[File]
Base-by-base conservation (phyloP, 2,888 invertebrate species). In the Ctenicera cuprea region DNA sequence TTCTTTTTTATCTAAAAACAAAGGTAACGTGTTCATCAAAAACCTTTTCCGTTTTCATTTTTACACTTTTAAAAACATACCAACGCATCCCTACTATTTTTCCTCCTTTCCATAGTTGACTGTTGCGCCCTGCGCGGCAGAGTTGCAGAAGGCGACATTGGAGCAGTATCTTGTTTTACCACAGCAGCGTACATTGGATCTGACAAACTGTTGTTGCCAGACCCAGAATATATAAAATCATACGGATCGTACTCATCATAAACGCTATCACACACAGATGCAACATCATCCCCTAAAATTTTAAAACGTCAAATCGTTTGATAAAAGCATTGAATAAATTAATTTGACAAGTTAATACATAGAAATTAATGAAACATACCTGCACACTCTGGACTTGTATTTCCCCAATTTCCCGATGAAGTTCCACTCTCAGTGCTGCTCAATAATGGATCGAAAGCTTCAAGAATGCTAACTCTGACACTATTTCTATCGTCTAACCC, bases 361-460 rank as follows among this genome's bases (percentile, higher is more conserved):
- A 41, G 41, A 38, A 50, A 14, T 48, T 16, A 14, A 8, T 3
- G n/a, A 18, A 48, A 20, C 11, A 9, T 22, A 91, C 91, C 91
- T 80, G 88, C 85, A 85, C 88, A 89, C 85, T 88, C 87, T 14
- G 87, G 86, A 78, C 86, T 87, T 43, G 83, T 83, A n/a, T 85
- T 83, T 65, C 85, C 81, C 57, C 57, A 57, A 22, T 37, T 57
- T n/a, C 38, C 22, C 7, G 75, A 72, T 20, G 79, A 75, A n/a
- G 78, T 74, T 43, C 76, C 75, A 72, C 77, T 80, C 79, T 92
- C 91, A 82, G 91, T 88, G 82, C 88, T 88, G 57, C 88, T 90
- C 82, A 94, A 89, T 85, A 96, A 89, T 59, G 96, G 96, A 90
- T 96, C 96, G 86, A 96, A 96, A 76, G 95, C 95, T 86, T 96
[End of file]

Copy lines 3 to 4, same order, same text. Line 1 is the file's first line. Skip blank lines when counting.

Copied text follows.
- G n/a, A 18, A 48, A 20, C 11, A 9, T 22, A 91, C 91, C 91
- T 80, G 88, C 85, A 85, C 88, A 89, C 85, T 88, C 87, T 14